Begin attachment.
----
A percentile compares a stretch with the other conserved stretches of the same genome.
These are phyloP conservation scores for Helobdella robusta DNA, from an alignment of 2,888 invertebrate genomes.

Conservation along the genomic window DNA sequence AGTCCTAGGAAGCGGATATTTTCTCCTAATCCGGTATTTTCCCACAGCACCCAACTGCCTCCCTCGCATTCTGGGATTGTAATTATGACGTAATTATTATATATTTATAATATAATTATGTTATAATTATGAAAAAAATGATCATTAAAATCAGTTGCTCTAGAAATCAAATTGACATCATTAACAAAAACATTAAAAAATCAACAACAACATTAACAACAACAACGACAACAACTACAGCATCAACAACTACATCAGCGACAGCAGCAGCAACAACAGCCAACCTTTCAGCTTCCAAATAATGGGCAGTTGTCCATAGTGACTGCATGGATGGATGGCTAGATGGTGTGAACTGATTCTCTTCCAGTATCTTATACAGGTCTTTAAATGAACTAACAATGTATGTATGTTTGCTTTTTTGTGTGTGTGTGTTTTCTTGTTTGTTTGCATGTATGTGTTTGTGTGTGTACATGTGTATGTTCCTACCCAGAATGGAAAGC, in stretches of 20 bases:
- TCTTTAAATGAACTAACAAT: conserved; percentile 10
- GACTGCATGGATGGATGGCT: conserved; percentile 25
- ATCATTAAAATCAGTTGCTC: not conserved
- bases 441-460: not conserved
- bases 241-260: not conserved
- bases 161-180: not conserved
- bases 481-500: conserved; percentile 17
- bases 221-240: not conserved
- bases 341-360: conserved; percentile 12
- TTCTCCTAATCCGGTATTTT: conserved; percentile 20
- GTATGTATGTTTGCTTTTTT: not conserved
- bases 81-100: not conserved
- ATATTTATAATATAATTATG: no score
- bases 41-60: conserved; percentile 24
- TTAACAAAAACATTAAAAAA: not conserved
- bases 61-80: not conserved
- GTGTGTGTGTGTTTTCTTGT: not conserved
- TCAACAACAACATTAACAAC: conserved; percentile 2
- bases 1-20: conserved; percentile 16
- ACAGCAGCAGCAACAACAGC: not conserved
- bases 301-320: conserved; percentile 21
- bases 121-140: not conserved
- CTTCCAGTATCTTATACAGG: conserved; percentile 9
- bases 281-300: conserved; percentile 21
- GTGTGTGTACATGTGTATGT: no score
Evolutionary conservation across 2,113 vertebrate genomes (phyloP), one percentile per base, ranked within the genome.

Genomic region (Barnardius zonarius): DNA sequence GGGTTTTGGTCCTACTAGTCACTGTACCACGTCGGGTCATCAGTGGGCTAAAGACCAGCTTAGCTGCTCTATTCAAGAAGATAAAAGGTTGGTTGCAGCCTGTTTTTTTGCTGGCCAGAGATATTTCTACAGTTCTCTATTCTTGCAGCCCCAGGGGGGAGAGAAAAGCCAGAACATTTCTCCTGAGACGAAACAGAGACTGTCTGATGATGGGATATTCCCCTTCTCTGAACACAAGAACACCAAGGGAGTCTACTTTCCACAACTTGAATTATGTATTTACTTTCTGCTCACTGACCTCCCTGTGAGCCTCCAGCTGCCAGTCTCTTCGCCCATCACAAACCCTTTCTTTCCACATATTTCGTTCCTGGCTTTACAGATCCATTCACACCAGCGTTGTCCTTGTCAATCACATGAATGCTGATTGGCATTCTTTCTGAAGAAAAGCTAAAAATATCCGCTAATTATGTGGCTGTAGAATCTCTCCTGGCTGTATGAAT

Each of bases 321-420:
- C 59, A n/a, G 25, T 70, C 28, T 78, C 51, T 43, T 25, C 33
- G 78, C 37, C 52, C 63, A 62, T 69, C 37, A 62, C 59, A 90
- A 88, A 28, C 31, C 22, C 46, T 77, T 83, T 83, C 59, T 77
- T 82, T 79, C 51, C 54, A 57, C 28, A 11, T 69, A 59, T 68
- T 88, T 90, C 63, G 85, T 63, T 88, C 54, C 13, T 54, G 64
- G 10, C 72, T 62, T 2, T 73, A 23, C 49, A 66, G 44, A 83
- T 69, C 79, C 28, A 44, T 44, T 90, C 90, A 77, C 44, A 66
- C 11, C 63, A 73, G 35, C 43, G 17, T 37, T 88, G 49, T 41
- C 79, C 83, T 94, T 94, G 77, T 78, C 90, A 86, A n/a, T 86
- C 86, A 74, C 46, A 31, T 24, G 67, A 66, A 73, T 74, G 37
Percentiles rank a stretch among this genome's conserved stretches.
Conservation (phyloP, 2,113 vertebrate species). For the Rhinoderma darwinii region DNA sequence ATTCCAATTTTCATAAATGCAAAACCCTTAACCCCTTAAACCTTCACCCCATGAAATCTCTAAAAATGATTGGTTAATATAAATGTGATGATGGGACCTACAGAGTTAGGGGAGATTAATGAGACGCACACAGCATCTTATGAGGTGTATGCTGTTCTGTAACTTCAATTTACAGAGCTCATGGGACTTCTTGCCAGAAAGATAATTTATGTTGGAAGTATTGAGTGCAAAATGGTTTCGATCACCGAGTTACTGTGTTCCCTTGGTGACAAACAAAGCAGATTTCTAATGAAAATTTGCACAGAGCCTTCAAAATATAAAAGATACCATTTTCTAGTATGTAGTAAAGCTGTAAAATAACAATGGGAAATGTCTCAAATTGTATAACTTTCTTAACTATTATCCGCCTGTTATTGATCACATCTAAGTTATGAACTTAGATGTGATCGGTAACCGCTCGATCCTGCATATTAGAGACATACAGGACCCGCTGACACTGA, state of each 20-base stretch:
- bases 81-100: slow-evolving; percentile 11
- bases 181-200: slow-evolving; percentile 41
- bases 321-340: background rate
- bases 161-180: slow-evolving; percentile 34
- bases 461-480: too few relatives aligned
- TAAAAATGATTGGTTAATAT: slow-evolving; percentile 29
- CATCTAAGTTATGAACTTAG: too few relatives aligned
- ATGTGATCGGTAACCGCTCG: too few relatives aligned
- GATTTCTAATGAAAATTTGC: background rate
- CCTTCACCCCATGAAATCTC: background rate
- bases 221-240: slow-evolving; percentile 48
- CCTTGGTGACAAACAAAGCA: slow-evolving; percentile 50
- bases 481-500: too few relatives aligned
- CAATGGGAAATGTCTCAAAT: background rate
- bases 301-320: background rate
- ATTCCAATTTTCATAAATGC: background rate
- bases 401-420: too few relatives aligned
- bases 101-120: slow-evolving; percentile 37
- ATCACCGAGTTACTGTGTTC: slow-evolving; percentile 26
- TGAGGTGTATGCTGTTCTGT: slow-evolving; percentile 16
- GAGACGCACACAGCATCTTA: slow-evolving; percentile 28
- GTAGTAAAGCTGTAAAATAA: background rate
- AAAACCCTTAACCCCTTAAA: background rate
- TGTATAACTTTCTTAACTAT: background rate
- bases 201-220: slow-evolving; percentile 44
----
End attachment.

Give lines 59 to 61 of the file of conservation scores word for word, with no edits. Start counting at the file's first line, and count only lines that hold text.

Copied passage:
- ATTCCAATTTTCATAAATGC: background rate
- bases 401-420: too few relatives aligned
- bases 101-120: slow-evolving; percentile 37